The Chinese Year of the Rat begins next week. In the cyberunderground, it is already shaping up to be the Year of the Clever Rat, as crooks scurry to perfect ways to steal data and commit fraud.
One pioneering gang is taking over home network routers instead of PC hard drives, a sneakier way to hijack online accounts. Another has perfected a way to use compromised PCs to repeatedly click on Internet ads to generate ad payments to the crooks.
Phishing specialists are putting finer touches on scams to trick people into divulging sensitive personal data on fake Web pages. Meanwhile, top-level crime rings are getting stealthier and more efficient at herding millions of compromised PCs, referred to as bots, into networks that they deploy to steal data, commit extortion and spread spam.
"We fully expect attacks to become even more frequent and continue to grow increasingly more sophisticated in 2008," says Mary Landesman, senior researcher at security firm ScanSafe.
What's going on? Banks, retailers and Internet companies constantly expand e-commerce via slick website features and high-speed Internet connections. Doing so creates new doors and windows for cybercrooks to test. Cutting-edge breaches involve:
•Routers. One gang has begun sending out tainted e-mail greeting cards that, when opened, give the intruders control of the recipient's router, the device that lets several PCs share the same Internet connection. Targeting a router model popular in Mexico, these crooks have defrauded patrons of a large Mexican bank, says Zulfikar Ramzan, a senior principal researcher at Symantec. symc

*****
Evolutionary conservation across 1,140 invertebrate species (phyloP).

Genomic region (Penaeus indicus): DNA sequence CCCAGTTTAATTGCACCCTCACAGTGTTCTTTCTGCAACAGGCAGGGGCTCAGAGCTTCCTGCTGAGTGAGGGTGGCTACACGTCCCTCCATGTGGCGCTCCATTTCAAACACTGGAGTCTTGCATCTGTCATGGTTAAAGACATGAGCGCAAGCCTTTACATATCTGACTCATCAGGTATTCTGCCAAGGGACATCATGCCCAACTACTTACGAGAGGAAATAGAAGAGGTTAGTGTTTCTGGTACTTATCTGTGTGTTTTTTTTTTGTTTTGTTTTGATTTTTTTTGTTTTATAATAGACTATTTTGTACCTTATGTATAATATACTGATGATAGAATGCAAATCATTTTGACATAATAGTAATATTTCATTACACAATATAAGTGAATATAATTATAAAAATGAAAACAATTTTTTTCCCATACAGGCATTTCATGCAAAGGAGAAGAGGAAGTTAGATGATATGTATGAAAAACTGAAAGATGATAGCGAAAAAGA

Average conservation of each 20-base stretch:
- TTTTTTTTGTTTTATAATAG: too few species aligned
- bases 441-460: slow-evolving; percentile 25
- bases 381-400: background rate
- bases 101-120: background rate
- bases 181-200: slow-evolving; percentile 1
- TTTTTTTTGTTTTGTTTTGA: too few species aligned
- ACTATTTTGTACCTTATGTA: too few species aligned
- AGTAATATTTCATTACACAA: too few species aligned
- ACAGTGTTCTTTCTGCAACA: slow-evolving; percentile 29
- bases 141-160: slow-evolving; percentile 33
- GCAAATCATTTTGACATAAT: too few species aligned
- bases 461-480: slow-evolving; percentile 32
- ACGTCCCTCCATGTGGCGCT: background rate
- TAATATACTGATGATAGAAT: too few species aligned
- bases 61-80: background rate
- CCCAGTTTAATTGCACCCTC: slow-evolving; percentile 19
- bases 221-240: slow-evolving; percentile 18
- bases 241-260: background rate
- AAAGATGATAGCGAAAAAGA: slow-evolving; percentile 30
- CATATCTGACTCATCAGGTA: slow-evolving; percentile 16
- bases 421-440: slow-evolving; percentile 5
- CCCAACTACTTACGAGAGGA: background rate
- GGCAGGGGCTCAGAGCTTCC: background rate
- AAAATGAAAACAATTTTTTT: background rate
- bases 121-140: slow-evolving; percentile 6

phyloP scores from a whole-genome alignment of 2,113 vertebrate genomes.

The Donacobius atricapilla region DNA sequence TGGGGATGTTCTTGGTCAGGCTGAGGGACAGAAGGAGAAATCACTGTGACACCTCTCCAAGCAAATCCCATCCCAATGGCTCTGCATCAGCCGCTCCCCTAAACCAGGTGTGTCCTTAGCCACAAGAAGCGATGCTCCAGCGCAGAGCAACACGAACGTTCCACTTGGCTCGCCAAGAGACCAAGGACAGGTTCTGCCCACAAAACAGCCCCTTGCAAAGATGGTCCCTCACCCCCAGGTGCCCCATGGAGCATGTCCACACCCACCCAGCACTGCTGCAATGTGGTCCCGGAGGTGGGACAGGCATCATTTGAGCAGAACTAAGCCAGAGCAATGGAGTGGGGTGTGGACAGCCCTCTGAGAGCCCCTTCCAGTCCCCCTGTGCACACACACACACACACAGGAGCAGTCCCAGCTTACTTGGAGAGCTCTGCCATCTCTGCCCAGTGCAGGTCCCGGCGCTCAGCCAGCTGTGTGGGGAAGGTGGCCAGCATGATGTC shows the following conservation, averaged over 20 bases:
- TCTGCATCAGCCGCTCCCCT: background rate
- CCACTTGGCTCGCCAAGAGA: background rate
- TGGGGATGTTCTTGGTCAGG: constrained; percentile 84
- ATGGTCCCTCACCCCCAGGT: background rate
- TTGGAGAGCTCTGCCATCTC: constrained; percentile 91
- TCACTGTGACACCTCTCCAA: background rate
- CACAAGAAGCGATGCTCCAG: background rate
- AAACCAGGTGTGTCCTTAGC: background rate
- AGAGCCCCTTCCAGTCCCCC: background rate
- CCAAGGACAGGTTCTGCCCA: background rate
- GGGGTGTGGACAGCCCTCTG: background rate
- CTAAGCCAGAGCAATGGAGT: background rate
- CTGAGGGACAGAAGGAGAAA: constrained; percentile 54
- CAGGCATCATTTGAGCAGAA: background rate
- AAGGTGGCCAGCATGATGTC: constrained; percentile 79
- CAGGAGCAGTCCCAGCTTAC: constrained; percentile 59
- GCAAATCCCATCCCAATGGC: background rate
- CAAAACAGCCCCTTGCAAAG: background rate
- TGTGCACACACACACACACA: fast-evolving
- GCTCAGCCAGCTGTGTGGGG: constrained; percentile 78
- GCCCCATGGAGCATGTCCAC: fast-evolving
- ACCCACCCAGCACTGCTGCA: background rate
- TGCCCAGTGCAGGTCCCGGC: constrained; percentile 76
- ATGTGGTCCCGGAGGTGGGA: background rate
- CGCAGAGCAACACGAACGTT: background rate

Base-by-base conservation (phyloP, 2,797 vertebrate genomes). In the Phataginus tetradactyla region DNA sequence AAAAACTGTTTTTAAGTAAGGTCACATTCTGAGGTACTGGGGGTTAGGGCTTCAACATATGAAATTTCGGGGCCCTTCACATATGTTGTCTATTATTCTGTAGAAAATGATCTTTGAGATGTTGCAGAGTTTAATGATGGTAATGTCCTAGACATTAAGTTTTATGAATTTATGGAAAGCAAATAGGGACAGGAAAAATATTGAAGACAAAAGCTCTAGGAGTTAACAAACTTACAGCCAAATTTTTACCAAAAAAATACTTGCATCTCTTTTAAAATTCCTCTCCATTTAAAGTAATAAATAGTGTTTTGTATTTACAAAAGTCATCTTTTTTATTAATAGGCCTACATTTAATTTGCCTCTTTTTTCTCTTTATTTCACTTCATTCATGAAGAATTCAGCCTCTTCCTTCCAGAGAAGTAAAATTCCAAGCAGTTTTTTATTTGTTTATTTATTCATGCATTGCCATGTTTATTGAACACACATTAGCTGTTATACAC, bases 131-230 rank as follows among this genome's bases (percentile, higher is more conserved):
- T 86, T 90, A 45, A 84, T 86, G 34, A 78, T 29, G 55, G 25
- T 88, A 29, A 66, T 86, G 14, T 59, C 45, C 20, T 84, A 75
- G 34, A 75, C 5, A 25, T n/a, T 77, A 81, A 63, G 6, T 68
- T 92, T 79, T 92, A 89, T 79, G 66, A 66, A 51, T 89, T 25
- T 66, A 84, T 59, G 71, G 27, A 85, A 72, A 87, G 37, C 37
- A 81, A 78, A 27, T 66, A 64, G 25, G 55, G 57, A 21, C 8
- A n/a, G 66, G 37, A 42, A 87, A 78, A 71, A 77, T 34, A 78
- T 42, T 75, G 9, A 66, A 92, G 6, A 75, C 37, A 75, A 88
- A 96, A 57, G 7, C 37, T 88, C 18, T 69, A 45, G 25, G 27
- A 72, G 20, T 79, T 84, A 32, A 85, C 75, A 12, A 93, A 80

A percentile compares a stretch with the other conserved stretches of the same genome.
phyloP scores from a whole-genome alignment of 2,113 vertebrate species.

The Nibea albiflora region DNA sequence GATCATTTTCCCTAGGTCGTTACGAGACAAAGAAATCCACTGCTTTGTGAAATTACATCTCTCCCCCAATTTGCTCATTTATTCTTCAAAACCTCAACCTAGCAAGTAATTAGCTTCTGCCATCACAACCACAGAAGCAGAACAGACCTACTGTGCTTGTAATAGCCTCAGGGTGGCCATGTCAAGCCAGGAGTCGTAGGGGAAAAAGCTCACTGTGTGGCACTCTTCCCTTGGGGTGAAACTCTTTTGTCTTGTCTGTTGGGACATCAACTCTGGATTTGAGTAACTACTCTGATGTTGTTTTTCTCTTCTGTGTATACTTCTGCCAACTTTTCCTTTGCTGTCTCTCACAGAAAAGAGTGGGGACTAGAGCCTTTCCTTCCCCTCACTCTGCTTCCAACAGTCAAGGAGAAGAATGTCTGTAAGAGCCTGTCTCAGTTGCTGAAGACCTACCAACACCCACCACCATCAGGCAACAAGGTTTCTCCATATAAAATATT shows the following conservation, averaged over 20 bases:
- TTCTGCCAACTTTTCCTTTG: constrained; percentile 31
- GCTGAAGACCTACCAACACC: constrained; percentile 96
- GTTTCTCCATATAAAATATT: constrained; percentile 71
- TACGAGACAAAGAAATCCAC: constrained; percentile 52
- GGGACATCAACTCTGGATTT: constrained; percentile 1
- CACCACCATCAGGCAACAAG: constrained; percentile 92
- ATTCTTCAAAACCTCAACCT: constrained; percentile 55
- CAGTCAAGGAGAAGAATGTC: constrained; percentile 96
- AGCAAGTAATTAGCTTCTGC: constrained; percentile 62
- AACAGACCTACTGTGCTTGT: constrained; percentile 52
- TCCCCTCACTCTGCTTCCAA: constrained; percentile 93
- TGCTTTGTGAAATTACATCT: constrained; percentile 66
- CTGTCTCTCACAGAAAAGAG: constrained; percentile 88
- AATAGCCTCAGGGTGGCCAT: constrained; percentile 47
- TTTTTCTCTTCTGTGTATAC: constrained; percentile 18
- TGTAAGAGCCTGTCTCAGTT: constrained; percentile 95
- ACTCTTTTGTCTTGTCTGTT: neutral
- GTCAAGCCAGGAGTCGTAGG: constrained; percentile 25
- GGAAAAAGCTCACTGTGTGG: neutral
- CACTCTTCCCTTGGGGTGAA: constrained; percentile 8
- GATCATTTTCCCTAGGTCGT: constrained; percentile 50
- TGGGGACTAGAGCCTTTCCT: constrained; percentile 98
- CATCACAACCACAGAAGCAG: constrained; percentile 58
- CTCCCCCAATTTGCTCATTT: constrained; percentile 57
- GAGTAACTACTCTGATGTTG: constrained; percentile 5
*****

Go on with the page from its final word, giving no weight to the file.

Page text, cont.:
Copy cats now are the concern. "This attack technique can be generalized quite easily to go after multiple router brands and multiple banks," Ramzan says.
•Phishers. Newly available at a French website: a turn-key phishing kit with everything needed to create bogus bank websites, including templates of official-looking bank letters requesting data. In another current scam, an e-mail targets high-net-worth individuals with ruses keying off the arrival of tax season, says Keith Crosley, marketing director at security firm Proofpoint.
•Click fraud. This month, someone has tainted tens of thousands of mom-and-pop e-commerce sites, Landesman says. Clicking to one of these sites can trigger ads selling fake anti-spyware or turn the visitor's PC into a hub for clicking on Web ads, while routing the ad payment to the intruder.
More so than ever in 2008, Web users must keep anti-virus and anti-spyware up to date, install all software updates and exercise extreme caution opening e-mail and visiting websites.